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Ten tips for ultra-safe browsing

It's not as hard as it looks.

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In the world of comic books, every bad guy is an evil genius. On the web, hackers, spammers, and phishers may be evil, but they're not required to be geniuses. They can make a healthy living just by exploiting known security holes that many users haven't bothered to patch. Or by relying on the propensity of millions of people to do things they've been told over and over not to do.

The silver lining is that you don't have to be a genius to avoid these common attacks either. Implement a few simple fixes, and you'll avoid most of the bad stuff out there.

Fix 1: Patch Over the Software Bull's-Eye

Have you turned off automatic updates for Windows and other programs on the rationale that "if it ain't broke, don't fix it?" Then consider this: Your programs may be very, very broken, and you don't know it. The days of big splashy viruses that announce themselves to PC users are over. The modern cybercriminal prefers to invisibly take control of your PC, and unpatched software gives them the perfect opportunity to do so.

Today, a hijacked web page - modern digital crooks' attack of choice - will launch a bevy of probes against your PC in search of just one unpatched vulnerability that a probe can exploit. If it finds one, better hope your antivirus program catches the ensuing attack. Otherwise you likely won't even notice anything amiss as it infects your system.

Luckily, you can completely block the majority of web-based exploits by keeping all your programs - not just the operating system or your browsers - up-to-date. Attack sites ferret out holes in seemingly innocuous applications such as QuickTime and WinZip as well as in Windows and Internet Explorer. So turn on automatic update features for any software that offers the service - it's your quickest and easiest option for getting patches.

Fix 2: Find the Other Holes

If every program used easy automatic updates - and we were all smart enough to use them - the thriving malware business would take a serious hit. Until then, a free and easy security app from Secunia can help save the day.

The Secunia Personal Software Inspector, available as a free download, scans your installed software to let you know which out-of-date programs might be making your PC unsafe. But it doesn't stop there - for each old program it finds, it offers quick and easy action buttons such as one labelled Download Solution, which retrieves the latest software patch without you even having to open a browser.

The program also gives you links to the software vendor's site as well as Secunia's full report about the vulnerability on your system. You can choose to block future warnings about a particular program (but you should, of course, be careful before doing so).

Secunia PSI isn't perfect, and doesn't always make it easy to update unsafe program components. But for most apps it provides a quick - and very important - fix.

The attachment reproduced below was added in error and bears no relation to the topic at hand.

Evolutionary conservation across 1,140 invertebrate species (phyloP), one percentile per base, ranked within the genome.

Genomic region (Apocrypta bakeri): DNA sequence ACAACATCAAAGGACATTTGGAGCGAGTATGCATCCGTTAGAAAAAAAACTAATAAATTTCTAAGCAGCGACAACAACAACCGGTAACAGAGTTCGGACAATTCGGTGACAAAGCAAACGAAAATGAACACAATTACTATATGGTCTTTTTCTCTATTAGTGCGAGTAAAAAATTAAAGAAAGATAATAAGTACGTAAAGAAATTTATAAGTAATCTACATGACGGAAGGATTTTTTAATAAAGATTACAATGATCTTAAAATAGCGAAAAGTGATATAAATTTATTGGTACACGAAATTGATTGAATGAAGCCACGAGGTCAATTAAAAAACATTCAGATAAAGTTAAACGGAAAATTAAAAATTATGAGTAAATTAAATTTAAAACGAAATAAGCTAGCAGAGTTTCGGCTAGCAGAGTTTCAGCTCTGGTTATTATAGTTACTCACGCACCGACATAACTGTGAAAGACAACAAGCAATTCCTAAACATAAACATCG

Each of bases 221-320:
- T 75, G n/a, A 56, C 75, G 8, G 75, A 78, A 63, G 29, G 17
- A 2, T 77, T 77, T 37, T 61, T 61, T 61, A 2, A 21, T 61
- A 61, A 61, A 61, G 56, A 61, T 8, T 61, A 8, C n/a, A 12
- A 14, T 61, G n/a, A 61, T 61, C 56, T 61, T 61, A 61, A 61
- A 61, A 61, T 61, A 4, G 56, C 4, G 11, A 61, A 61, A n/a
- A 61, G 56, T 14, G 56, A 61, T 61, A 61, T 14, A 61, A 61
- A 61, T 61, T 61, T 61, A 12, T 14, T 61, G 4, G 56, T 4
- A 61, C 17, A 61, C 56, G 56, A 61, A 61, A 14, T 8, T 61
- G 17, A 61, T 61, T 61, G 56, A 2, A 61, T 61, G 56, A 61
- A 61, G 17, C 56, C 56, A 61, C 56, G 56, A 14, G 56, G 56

Fix 3: Let the Latest Browsers Fight for You

The most insidious hijacked web pages are nearly impossible to spot. Tiny snippets of inserted code that don't display on the page can nevertheless launch devastating behind-the-scenes attacks.

Trying to avoid such pages on your own is asking for trouble, especially since crooks like to hack popular sites - attacks against sites for Sony games and the Miami Dolphins are just two well-known examples. But new site-blocking features in the just-released Firefox 3 and Opera 9.5 browsers provide some shielding.

Both browsers expand on the previous version's anti-phishing features to block known malware sites as well, whether they're hijacked pages on legitimate sites or sites that were specifically created by bad guys. Neither browser completely eliminates the risk of landing on such pages, but every additional layer of protection helps.

Microsoft plans to add a similar feature to Internet Explorer 8, but this version won't be ready for prime time for a good while. For more on the browsers' improved security, see "New Browsers Fight the Malware Scourge."

Fix 4: Sidestep Social Engineering

The most dangerous crooks use clever marketing to get you to do their dirty work for them and infect your own PC. Lots of social engineering attacks are laughably crude, with misspelled words and clumsy grammar, but that doesn't mean you should dismiss the danger. Every now and then, a well-crafted attack can slip past your defences and lure you into opening a poisonous email attachment or downloaded file. A targeted attack might even use your correct name and business title.

To fight back, turn to a simple but powerful tool: VirusTotal.com. You can easily upload any file (up to 10MB) to the site and have it scanned by a whopping 35 different antivirus engines, including ones from Kaspersky, McAfee, and Symantec. A report tells you what each engine thought about your file. While some (such as Prevx) are prone to false alerts, if you get multiple specific warnings that include the name of the particular threat, then you almost certainly want to delete the file.

A lack of warnings doesn't guarantee a file is safe, but it does give you pretty good odds. Use VirusTotal to check every email attachment and download you're not 100 percent sure about, and you'll avoid insidious social engineering.

If using VirusTotal starts to become a habit (not a bad idea) and you want to make sending files for scanning to VirusTotal really easy, download the free VirusTotal Uploader. Once you've installed the utility, just right-click a file, and you'll see an option (under Send To) to upload it to the VirusTotal site.


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